The Lebanese “Tanit” gallery opened an exhibition in mid-April that combines the world of pure art and the art of interior design. It is a collective exhibition that has brought together the festival of innovations by art designers, most of them Lebanese, all centered around the chair in its many possible and unlikely forms.
The exhibition, which is on display at the Lebanese Gallery in Beirut, is entitled “Ita de Siage”. The literal translation of this title is “State of Siege.” However, the translation, or direct arabisation of this title is not correct in terms of what it means or what the exhibition includes, but it is a clever title because it plays on the historical background of the word “chair” in the foreign language , i.e. “chirp” of the word “katirda” meaning “siege”. Is not a chair, a sofa, a couch or other things a siege and a solid polygonal fence that surrounds the seated person, regardless of his identity? The governor has a chair, and the student has a chair, and the heroes of horror movies have other chairs that do not look like the chairs whose sizes have been magically changed, reduced, or enlarged, in Alice in Wonderland.
Ceramics attended strongly along with wood and cement. Also attended were colors ranging from the most explosive to the darkest black
The exhibition, held by Tanit Gallery, is one of his artistic activities that took place on the sidelines of the 50th anniversary of the opening of the hall in Munich, Germany, and 15 years since its opening in Beirut.
The Lebanese artist and engineer, Rabih Koussa, designed an artistic scenography of the venue for the presentation of the different designs, which differed greatly in how it was implemented, but also in the logic that placed their origins on paper before after its implementation has been referred. . According to Joy Mardini, a strong supporter of Lebanese interior design and the godfather of this exhibition, “it came with a high level of artistry that was able to compensate for the shortage of industrial and natural materials not available in Lebanon and it in a clear creative force. “
The viewer’s attention was drawn to the materials used in the designs and how they were shaped, especially in that presented by Carlos Masoud, who showed a bench made of ropes by a group of blind craftsmen before putting it on a delicate metal base is cast. Ceramics were also strongly attended, along with wood and cement. Also attended were colors ranging from the most explosive to pitch black.
There is no doubt that this exhibition is of additional importance because it evokes Beirut and its traditional homes and of the atmosphere of its furniture that was designed and implemented from the beginning of the nineteenth century to the seventies of the twentieth century, and which was completely damaged or destroyed as a result of the double explosion of August 4 in the year 2020. It is noteworthy that the hall has a design Architect Maurice Bonfils, father of designer Jean-Marc Bonfils, who died in the explosion.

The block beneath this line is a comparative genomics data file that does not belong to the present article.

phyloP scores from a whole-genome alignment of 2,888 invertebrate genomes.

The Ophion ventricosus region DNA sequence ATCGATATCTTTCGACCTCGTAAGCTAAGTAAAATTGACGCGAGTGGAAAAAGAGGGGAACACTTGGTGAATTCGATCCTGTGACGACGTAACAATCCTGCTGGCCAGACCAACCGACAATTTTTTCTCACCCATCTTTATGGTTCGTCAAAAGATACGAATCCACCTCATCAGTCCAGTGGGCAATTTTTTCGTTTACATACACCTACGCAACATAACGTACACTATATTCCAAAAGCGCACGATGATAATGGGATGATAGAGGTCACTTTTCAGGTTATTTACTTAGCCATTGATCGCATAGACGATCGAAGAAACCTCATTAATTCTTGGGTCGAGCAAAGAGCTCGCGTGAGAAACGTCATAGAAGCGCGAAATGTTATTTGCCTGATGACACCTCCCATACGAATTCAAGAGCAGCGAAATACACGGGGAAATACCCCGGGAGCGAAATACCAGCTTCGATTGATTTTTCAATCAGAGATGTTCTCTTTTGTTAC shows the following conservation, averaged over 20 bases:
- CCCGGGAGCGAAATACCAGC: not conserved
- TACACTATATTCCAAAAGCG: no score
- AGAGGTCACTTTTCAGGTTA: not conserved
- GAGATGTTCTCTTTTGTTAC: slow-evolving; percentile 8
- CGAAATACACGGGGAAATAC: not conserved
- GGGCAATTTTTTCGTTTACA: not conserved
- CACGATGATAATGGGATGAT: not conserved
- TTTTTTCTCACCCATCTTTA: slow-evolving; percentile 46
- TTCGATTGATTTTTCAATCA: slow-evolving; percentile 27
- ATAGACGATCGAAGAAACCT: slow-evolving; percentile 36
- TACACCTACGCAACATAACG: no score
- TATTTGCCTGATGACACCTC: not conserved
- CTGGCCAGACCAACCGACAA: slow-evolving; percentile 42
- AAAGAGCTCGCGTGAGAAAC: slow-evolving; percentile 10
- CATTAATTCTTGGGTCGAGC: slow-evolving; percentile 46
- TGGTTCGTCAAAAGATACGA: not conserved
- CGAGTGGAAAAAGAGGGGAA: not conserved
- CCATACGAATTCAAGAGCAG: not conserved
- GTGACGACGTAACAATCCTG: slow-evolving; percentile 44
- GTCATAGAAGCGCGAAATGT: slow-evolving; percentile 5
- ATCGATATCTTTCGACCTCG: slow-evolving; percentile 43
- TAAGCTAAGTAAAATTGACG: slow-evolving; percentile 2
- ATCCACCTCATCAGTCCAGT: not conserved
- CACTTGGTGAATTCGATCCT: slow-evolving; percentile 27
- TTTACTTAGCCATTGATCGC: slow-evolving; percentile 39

The press release accompanying the exhibition also explains that it includes’ a large number of designs of chairs and seats made by 20 Lebanese designers, inspired by the development of the design world that Lebanon has seen from 1960 to the present day.
Among the Lebanese artists and designers we mention George Mohaseb, Sami El Khazen, Thomas Trad, Aya Saleh, Joe Noman, Sarah Jarrar, Marilyn Massoud, Carla Paz, Bernard Khoury and Marc Baroud.
It is noteworthy that the poster announcing this event is in itself a work of art that is no less important than what was present in the heart of the hall. At first glance, the viewer will see a group of red “birds” on terraces of very light color, and they are adjacent to each other without converging in rooms open to each other. After a careful look, the spectator discovers that the “sitting” birds he saw are nothing but chairs, and that the cement rooms are nothing but platforms reminiscent of the art of “origami” performed on paper.
This poster not only creates tension in the mind of the viewer, but also prepares the viewer that from what he will see inside the hall is not completely suitable for use, simply because it does not meet the most important need of any chair , which is to be at least comfortable.
This brings us to two worlds: the first is the world of fashion design, and the second is the world of plastic art. As we know that many of the most famous fashion houses hold seasonal parties in which they display clothes that can not be worn, or rather, “unfit to wear” as much as it is an opportunity to harness the artistic creativity of the home to exhibit. .
As for the other world to which the exhibition poster refers, it opens up two worlds: The first is the world of conceptual art, which has historically dealt with the theme or the single chair, far from a piece of furniture to present specifically. ideas This work represents 74 chairs that rotate around each other to form a planet, or a single celestial body that gathers around a void that seemed so gravitational that it prevented the chairs from falling and moving away from it.
As for the second, subworld, it is the world of plastic art that could shorten people by drawing their chairs in a specific shape because it suits them or “likes them.” We mention here, for example, what the artist Vincent van Gogh painted: Paul Gauguin’s chair is relatively luxurious compared to the modest straw chair that the artist painted as his chair. In this, without a doubt, proof of the artist’s admiration and interest in Gauguin, who regarded him as a friend and teacher.
It is noteworthy that the exhibition “State of Siege” will continue until the twenty-fifth of next June at the “Tanit” gallery.